I struggled to see anything but drawbacks to the 1600×900 sony vaio 13.1″ i bought several years ago. Tweaking dpi etc helps somewhat but then it messed with some of my work apps and I had to return the laptop. Windows just isn’t built for high resolutions and I am glad at least someone is trying to make that point.

  • Mark

    The main point of this article for me is that desktop OS’s need to be resolution independent like mobile OS’s. So then as the pixel density gets higher, everything actually looks better.

    Too bad MS kind of did this in their crap Modern UI and not for the desktop. Linux desktop environments are just as bad as the Windows desktop where even font scaling messes up everything. I guess Apple has finally moved towards resolution independence but after giving OS X a shot for 3 years, resolution independence was the least of my issues.

    • modport

      I agree. There are just some physical limits to the human eye. Pixel density should be used to scale content (ie. text, images, UI elements, etc.) to roughly the same size on any size screen at the intended viewing distance. The UI overall has to change somewhat with different sized screens similar to resizing a window where some apps reorganize its contents.

      The whole “I can have more windows” or “I can see more text” argument becomes weak or not applicable on a 11.6″ screen when you have to physically get closer to the screen or increase scaling. Sometimes people just expect too much from an 11.6″ screen. Having multiple windows or viewing a lot of code just isn’t practical on such a tiny screen. The only things you can realistically expect are sharper images and text at the same size as pixel density increases.

    • JDW

      It would have been nice if MS can make there desktop UI resolution independent. The current solution of changing the DPI is really bad.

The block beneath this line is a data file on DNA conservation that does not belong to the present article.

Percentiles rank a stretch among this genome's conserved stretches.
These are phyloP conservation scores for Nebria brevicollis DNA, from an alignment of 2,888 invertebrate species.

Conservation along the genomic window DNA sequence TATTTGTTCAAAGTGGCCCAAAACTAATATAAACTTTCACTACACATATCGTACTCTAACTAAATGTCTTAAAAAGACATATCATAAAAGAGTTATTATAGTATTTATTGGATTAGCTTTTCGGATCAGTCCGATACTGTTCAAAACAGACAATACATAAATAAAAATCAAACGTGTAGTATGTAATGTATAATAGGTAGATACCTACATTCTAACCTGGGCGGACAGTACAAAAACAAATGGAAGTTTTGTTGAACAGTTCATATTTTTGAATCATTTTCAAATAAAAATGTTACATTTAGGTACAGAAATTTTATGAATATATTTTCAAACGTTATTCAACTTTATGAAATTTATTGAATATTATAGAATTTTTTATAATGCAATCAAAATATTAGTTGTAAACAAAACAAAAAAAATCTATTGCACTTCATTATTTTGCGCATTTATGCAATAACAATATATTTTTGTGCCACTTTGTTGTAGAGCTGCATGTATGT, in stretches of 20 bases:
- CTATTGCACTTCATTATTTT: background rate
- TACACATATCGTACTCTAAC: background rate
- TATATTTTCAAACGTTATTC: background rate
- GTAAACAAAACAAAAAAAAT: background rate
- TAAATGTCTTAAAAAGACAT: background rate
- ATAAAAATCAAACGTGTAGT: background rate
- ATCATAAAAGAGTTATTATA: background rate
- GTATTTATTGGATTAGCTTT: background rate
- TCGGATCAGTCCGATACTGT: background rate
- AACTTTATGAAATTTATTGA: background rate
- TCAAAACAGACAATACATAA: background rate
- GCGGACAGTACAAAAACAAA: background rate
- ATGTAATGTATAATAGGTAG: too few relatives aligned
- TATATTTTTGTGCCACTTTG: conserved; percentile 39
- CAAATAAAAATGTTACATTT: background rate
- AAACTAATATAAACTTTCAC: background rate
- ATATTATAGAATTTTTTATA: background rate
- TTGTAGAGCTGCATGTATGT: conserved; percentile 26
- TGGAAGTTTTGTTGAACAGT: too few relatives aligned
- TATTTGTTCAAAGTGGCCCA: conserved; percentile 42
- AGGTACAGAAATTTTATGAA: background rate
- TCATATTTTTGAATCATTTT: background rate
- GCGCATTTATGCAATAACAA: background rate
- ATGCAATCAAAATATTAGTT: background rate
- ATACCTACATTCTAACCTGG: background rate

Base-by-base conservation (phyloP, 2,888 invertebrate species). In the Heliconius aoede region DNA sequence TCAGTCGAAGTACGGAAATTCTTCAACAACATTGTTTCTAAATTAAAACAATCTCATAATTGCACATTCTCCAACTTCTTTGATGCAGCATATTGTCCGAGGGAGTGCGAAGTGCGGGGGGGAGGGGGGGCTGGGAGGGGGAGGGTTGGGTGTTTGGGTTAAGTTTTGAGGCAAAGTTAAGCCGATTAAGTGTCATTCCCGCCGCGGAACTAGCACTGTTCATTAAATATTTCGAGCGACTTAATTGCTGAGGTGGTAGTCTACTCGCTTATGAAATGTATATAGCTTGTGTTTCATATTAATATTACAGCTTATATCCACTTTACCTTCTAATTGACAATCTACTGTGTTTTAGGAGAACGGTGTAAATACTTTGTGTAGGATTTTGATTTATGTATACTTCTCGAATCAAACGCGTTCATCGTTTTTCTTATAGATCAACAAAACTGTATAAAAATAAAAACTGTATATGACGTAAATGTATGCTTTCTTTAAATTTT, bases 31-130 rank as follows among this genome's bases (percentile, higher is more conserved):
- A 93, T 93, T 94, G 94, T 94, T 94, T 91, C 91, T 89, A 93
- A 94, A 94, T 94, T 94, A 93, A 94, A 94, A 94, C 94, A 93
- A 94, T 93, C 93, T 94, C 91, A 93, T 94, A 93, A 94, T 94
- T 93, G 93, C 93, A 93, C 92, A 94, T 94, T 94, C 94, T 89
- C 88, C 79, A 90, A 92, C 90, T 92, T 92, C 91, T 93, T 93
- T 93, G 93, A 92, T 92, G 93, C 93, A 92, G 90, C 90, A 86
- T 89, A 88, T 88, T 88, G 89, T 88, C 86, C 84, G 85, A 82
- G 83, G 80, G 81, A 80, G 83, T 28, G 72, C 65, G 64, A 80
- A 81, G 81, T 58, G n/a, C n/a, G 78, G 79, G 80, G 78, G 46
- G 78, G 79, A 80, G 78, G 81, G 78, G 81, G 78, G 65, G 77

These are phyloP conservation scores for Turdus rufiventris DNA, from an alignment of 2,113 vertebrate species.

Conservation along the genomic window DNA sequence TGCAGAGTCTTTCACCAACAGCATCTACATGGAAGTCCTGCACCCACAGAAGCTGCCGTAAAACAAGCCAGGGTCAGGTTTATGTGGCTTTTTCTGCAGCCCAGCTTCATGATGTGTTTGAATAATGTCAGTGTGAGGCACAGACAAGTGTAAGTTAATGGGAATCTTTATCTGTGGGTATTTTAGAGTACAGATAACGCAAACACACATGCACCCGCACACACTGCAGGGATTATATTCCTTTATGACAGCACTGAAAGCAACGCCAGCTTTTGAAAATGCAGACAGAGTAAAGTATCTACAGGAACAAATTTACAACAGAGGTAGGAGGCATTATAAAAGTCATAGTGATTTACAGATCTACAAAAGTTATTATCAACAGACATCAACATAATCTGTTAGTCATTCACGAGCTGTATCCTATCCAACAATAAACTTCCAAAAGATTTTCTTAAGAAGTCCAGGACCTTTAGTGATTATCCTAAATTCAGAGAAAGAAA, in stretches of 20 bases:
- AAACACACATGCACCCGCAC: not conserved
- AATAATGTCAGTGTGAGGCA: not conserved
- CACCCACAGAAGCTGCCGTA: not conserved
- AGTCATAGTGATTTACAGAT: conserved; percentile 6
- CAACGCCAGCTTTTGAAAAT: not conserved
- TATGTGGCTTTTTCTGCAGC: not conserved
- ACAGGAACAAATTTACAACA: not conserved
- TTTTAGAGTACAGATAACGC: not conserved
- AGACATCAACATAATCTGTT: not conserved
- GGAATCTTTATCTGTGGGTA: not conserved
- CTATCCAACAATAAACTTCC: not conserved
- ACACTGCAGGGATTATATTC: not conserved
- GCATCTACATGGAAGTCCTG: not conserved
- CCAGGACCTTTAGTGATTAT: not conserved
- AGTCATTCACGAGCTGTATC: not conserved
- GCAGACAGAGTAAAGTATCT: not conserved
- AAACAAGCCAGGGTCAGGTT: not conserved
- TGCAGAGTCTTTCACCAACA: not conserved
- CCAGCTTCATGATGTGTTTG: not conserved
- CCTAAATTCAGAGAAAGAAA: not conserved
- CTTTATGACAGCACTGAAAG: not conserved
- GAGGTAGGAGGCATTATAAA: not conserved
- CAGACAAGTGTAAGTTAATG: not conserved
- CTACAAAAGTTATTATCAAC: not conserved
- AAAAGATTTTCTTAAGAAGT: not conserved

• johnc

    Did you ask why they removed the Thunderbolt port?

    It’s disappointing that they stayed with a microSD slot on the 11.6″ instead of a full sized one since the only microSD card I have are in my phone. I’d only take it out when replacing the phone. I do have full-sized cards for my camera which I take out often for faster transfers.

    As for the main subject of this article. I’d rather have manufacturers focus more on screen quality and viewing angles. For 11.6″ notebooks, I prefer even more for them to focus on battery life since I doubt people going for 11.6″ screens are looking for desktop replacements but rather very mobile PCs. Pushing that many pixels will definitely not help battery life. I wish screen makers would have a power consumption war instead of a resolution one.

  • Richard Manns

    Well, Windows 7 has a pixel density setting. Not elegant but easy.

    Has this disappeared from Windows 8?

  • Steven Pemberton

    Can I point out that on Web browsers at least, ctrl-+ will solve this problem. I have a 11″ Full HD screen, and have no problems with browsing.

    • Tim

      Then what’s the point of FHD if you’re just going to scale things to a lower resolution? If the OS and apps can render text more sharply and use higher resolution images then FHD would make sense on small screens.

      • http://www.facebook.com/morsetlis Phu Tran

        Flexibility, of course.

      • TGin

        What flexibility? It’s a just a bad experience. Windows’ DPI scaling and zooming in/out screws everything up and not much actually looks any better. It’s just a hassle on an 11.6″ screen.

  • optimismprime

    Pixeldoubling on a 1080p screen would be a terrible thing. Who in their right mind would use any sort of desktop OS on what boils down to an effective resolution of 960×540

  • orev

    This article is naive and misleading to the point of irresponsibility. Every version of Windows, at least since XP, has a “DPI” setting in the Display control panel with the sole purpose of making these kinds of adjustments. The fact that this article completely ignores this calls the competence of the writer into question.

    Just like on phones and tablets, the extra pixels can be used for rendering smoother text and finer graphic details. THAT is the point of higher resolution screens on all devices, and has nothing to do with fitting more on the screen.

    If you think the only purpose of higher resolution screens is to fit more stuff on it, then obviously you are going to have this problem on smaller screens, and are also missing the point of them.

  • Anonymous Viper 7

    i fucking hate windows 8 i wish all the new devices running windows 8 also came with the option to have linux instead or no operating system